In 1935, Frank became deputy leader of the SdP and was elected a member of the Czechoslovak Parliament. Coming to represent the most radical National Socialists in the SdP, Frank was made Deputy Gauleiter of the Sudetenland when it became part of Germany in October 1938. Frank's radicalism gained him the favor of Heinrich Himmler, who made Frank an SS-Brigadeführer in November 1938.

World War II

In 1939, Frank was promoted to SS-Gruppenführer and appointed Secretary of State of the Reich Protectorate of Bohemia and Moravia under Reich Protector Konstantin von Neurath. Himmler also named him the protectorate's Higher SS and Police Leader of the protectorate, making him its ranking SS officer. Although nominally under Neurath, Frank wielded great power in the protectorate due to his vast knowledge of Czech affairs and Himmler's support.

As Secretary of State and chief of police, Frank pursued a policy of harsh suppression of dissident Czechs and pushed for the arrest of Bohemia and Moravia's Prime Minister, Alois Eliáš. These actions by Frank were countered by Neurath's "soft approach" to the Czechs thereby encouraging anti-German resistance by strikes and sabotage.[1] This frustrated Frank and led to him secretly working to discredit Neurath.[2]

Hitler's decision to adopt a more radical approach in Bohemia and Moravia should have worked in Frank's favor. Hitler relieved Neurath of his active duties on 23 September 1941, though he still remained Reich Protector on paper. Frank hoped to be appointed as Deputy Protector and day-to-day head of the protectorate, but was passed over in favor of Reinhard Heydrich. The working relationship between Frank and Heydrich was initially tense, even though they both believed that the Czechs needed to be dealt with harshly. However, they soon put aside their differences and became an efficient and effective duo. They launched a reign of terror in the protectorate, arresting and killing dozens of opponents and ramping up the deportation of Jews to concentration camps.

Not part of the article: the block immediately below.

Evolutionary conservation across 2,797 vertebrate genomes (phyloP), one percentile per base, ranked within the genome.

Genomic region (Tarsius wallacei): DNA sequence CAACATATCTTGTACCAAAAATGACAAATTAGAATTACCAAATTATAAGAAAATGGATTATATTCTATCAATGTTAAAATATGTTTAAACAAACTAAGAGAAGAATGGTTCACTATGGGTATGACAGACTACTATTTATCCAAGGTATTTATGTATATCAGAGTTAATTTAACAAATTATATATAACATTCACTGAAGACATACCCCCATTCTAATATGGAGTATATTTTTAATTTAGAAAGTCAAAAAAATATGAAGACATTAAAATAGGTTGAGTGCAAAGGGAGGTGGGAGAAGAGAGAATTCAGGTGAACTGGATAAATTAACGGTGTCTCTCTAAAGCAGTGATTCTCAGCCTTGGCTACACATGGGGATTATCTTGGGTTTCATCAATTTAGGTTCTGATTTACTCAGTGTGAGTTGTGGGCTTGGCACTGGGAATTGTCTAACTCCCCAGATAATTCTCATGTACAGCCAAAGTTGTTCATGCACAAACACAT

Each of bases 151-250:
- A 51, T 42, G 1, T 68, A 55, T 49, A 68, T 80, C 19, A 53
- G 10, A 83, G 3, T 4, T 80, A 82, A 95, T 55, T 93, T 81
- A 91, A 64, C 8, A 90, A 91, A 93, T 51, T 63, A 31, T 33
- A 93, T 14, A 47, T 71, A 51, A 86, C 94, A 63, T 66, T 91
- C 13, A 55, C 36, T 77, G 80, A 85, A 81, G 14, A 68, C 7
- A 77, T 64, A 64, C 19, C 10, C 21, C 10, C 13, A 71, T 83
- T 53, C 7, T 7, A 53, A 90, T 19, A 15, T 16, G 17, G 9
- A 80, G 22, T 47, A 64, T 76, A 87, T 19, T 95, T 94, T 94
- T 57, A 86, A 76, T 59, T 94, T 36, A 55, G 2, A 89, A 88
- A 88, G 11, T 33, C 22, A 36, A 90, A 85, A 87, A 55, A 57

Bodies of some of the men murdered in the Kurt Daluege.
Destruction of Lidice

When Heydrich was assassinated in May 1942, Frank was once again passed over for promotion to Deputy Protector; Kurt Daluege was chosen instead. Daluege and Frank were instrumental in initiating the destruction of the Czech villages of Lidice and Ležáky in order to take revenge on the Czech populace for Heydrich's death. Under Daluege, Frank continued to consolidate his power and by the time Wilhelm Frick was appointed Reich Protector in 1943, Frank was the most powerful official in Bohemia and Moravia. In August 1942, he was made a Minister of State as Reich Minister for Bohemia and Moravia. In June 1943, he was promoted to SS-Obergruppenführer and General of Police in Prague. Frank was also made a General of the Waffen-SS.